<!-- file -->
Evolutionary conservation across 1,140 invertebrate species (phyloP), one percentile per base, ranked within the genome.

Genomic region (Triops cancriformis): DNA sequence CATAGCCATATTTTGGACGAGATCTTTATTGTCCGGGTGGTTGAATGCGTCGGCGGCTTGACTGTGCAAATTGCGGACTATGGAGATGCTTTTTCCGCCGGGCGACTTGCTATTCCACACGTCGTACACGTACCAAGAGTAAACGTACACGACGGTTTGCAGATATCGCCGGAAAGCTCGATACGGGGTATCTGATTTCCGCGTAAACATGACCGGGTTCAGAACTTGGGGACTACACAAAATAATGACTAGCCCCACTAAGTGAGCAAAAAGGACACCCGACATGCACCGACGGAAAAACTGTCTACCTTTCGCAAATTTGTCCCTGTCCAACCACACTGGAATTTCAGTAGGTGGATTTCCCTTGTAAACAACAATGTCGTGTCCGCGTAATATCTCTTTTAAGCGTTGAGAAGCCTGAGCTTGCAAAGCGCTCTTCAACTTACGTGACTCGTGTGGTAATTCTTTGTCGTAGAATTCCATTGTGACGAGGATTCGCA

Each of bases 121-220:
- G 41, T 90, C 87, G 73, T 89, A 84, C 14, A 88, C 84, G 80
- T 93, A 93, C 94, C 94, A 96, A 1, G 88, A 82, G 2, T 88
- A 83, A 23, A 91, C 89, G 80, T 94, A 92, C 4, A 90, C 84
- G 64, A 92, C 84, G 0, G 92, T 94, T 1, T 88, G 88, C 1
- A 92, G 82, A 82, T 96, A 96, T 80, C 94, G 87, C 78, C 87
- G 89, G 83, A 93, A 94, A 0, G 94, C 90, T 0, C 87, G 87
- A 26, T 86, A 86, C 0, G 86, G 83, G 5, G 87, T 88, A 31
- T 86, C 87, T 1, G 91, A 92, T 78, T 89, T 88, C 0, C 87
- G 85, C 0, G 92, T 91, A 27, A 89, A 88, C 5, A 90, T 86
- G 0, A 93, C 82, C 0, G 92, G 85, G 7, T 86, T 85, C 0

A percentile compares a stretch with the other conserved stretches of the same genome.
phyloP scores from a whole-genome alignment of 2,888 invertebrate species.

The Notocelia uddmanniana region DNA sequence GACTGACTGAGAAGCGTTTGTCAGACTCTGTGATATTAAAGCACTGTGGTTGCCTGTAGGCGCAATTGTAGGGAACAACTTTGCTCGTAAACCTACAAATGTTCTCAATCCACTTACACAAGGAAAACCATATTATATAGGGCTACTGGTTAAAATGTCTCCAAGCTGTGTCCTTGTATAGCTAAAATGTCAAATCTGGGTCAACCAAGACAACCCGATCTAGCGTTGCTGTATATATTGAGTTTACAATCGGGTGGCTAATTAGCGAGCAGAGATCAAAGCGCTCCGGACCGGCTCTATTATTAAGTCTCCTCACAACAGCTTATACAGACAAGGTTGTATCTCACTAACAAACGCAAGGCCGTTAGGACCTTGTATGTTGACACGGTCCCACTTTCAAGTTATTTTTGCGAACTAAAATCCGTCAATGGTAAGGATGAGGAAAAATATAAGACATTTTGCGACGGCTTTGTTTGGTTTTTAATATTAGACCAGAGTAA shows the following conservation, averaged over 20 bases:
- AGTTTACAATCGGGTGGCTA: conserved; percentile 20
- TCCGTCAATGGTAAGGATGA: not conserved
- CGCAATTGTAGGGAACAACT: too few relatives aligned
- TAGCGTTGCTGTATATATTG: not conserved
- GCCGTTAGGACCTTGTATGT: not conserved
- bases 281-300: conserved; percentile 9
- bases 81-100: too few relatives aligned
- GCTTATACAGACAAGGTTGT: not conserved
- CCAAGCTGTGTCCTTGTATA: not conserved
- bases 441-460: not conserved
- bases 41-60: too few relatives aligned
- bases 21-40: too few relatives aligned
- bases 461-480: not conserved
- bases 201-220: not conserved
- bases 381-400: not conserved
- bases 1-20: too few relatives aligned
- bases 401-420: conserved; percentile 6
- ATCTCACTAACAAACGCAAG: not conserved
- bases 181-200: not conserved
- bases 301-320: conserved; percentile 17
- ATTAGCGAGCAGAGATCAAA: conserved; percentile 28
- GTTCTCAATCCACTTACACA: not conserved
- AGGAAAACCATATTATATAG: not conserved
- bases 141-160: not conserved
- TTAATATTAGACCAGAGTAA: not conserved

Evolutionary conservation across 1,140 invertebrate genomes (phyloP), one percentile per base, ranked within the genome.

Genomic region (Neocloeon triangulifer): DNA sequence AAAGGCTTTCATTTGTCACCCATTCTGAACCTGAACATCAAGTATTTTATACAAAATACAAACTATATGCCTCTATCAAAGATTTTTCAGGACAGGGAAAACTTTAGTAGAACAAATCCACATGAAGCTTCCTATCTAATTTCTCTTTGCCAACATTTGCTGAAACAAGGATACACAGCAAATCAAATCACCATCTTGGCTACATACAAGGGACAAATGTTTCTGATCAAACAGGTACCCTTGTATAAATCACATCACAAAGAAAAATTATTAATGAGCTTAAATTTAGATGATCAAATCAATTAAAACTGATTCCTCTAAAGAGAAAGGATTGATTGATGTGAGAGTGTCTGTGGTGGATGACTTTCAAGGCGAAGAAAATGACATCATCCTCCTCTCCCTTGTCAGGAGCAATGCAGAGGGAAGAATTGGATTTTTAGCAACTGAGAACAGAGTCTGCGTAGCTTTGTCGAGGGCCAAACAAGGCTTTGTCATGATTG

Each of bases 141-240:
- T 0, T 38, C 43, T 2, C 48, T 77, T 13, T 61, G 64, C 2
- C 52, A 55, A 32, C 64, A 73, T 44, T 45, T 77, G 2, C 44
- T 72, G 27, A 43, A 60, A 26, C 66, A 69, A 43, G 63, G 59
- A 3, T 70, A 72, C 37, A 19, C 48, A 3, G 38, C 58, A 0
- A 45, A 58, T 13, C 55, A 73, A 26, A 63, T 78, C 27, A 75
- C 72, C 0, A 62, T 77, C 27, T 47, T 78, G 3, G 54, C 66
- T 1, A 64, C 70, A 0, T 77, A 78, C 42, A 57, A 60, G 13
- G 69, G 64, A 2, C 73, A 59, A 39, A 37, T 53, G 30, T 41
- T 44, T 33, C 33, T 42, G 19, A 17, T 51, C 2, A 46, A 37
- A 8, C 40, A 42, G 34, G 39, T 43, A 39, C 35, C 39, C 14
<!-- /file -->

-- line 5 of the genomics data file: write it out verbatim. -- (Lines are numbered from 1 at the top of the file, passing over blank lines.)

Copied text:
- T 93, A 93, C 94, C 94, A 96, A 1, G 88, A 82, G 2, T 88